Can you describe your typical writing routine? Do you have a set schedule or do you work on your writing in the moments you can find?
My writing habits have been in the toilet. That’s my one goal for this year: to return to regular practice. I’ve spent the past couple years on edits, production, the constant sweat hustle and grind that comes with putting out two small press books (my novel and second story collection) in one year, and between that and teaching (and editing and kids and dogs and college visits and covid and life) the days go by. As Annie Dillard puts it: How we spend our days is how we spend our lives, right. So I’m trying to make some adjustments.
That said, when I am in the throes of a project, I have to wake up at an ungodly hour before the critical mind wakes. I need to beat the “you suck” voice if I have any hope of getting the sentences down.
Do you have any specific rituals or habits that you do before or during your writing sessions to help you get into the creative mindset?
I try to do morning pages. Sometimes that’s all I do, a string of lousy word vomit at 5:30am into a notebook. My handwriting is illegible so I’ll never read it over, which is liberating, somehow. Yes, on the one hand, all that scribble is lost; and yet, if I do stumble upon an idea in that early hour, it often sticks.
Later, it becomes easier for me to remember and draw upon that notion or character or whatever, building it out, if spark began in the morning notebook. The great thing about morning pages is it’s a place to play, to not think about craft or language – to just download whatever is knocking around in the head. It may not be that productive, as sometimes – often – that’s all I have time for, but it’s a way to engage with the creative mind.
How do you balance your teaching and writing responsibilities? Do you have any tips for other writers who may be juggling multiple commitments?
There is no balance. It’s all a circus act. Now my kids are older and independent, so that’s been a significant shift, but they are a priority. Once they’re off to school, it’s dog time, then house time and work time. Work might mean prepping for teaching or evaluating manuscripts for private clients, or reading submissions for a workshop or for this anthology or an ARC to blurb or review.
It rarely involves my own writing. I can get bummed out about that, and do a number on myself about what a fraud and a loser I am, considering how little writing I’m doing these days, but I’m trying to be more generous in my outlook: to embrace fallow periods, and to honor the space around the work, and to try to trust that it’s all feeding the pot in some way even if I’m not facing the page.
All these other projects, they are all part of the writing life. Community is integral to me. It has buoyed me through dark times. I can’t imagine what it would be like to just sit around and write for myself all day, though I wouldn’t mind trying. Right now, I really could use a long weekend away in a rustic VRBO cabin, maybe with another friend, or just with the dog, for a DIY writing retreat.
Can you speak to any challenges you’ve faced in your writing process and how you’ve overcome them? Are there any techniques or methods you’ve found particularly helpful in overcoming writer’s block or other obstacles?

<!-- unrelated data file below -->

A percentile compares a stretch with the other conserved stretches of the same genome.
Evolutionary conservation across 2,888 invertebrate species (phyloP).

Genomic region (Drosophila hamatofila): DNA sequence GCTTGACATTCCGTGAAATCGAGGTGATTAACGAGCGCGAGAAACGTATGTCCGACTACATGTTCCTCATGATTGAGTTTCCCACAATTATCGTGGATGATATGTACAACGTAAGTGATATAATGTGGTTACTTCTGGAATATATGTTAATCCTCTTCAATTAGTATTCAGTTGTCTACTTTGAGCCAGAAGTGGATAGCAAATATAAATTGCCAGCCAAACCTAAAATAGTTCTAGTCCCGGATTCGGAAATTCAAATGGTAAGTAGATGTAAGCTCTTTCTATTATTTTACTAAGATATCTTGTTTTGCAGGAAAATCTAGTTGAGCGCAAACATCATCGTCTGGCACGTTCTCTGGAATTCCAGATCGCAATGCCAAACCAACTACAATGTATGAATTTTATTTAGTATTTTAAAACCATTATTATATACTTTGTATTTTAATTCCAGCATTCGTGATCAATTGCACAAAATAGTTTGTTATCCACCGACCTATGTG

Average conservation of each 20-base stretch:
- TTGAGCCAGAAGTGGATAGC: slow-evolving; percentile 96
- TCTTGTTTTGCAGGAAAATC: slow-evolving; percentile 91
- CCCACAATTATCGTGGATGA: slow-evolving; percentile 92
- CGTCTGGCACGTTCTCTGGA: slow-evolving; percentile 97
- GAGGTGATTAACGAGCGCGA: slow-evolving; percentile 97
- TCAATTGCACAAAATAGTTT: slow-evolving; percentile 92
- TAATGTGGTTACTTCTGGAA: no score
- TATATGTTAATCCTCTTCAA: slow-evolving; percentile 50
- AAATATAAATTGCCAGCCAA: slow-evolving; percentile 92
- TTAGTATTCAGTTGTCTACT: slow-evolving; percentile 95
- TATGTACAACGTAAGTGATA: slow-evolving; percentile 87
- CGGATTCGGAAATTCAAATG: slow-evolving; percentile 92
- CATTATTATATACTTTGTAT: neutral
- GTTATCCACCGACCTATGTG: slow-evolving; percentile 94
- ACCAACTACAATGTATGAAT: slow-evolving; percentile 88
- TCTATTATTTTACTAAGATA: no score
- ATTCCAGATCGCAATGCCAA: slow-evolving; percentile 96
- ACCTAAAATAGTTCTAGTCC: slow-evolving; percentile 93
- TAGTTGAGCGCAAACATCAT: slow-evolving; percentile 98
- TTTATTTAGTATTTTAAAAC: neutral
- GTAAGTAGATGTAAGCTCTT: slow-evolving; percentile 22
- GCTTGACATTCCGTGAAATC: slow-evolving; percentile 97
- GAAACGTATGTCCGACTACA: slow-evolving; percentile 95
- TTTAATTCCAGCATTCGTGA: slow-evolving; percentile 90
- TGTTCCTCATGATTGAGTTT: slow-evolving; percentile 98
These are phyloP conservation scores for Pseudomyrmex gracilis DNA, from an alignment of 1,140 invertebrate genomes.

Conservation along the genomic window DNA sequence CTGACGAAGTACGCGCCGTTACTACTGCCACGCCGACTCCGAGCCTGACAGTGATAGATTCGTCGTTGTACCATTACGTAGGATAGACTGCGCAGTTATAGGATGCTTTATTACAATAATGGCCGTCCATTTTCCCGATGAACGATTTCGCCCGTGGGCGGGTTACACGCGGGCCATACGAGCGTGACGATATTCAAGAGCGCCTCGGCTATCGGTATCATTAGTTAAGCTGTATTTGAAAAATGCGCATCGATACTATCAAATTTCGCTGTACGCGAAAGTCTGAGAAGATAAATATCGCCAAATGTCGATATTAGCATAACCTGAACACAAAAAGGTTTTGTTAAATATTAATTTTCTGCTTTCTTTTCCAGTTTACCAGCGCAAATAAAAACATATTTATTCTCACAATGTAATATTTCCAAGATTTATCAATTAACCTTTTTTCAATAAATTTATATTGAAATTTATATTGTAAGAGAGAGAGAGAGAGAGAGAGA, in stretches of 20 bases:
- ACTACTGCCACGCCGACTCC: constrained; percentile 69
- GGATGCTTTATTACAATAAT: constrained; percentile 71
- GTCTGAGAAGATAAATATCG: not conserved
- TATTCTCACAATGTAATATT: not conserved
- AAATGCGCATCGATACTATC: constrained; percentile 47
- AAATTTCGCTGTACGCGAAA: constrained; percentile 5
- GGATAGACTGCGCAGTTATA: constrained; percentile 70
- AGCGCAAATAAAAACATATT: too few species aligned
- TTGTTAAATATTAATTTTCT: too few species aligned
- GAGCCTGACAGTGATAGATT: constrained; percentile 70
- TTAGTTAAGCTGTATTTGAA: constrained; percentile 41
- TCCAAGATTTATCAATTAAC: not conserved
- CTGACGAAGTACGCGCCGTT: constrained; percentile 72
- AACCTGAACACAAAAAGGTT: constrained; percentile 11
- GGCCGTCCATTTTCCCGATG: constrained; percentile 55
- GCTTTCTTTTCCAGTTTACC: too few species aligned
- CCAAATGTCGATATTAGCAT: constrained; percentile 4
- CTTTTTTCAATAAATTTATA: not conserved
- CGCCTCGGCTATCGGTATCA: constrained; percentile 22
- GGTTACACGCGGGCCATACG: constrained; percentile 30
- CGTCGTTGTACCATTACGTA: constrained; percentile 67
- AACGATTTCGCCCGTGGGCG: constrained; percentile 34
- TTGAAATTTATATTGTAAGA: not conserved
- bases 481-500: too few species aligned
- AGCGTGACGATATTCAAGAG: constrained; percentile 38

Self doubt and negativity, depression and despair. I have always been my worst enemy. I get in my own way. That is why I need to wake up before the critical voices start yammering about what a piece of garbage I am. That’s been one trick.
The other is longhand, whether it’s morning pages or legal pads later. To me, it feels infinitely more playful than the blank computer screen. We can’t forget about the play. Longhand can feel liberating, especially if I let myself be surprised by the idiosyncratic movement of the mind. A whole bunch of essays have sprung from morning pages.
I also love a good deadline. Maybe it’s the magazine hack in me. But being held accountable has been helpful. Currently, I’m supposed to email pages to a group of writers each week, with the understanding that they are not opening them or reading them, but rather, holding that space and encouragement in solidarity. The only way to get anywhere is through.
Last, I started running a bunch of years ago. I’m no athlete. My body is constantly breaking down. But running has taught me alot about endurance and stamina, staying the course, embracing the long game, and learning how to be comfortable with the discomfort. Even when it sucks I feel so much better afterward. The analogies to writing are endless.
What does your writing workspace look like?
Oh, it’s a mess. Which is hardly a shock because I’m a mess. My bookshelves – forget about it – but then, I kind of embrace the chaos of my shelves, even though the books are so deeply set and haphazardly stacked I can’t find what I’m looking for half the time, which feels apt.
It can be frustrating, especially as I’m getting older and no longer can rely on my memory of where I left things. My memory betrays me all the time. Sometimes I am surprised by what I do find instead, but it is not such a functional space, more like a repository, a dumping ground for my lost brain.
Last year I tried to clear things out and get organized. I went to the office supply store, got those little compartments for my desk drawers, and I got push pins! A bulletin board (which promptly came crashing down, and is not just braced against my cluttered desk. ) Which is to say: the disorder returns like a weed. I’m actually writing this from the bed because my workspace has become such a hazard.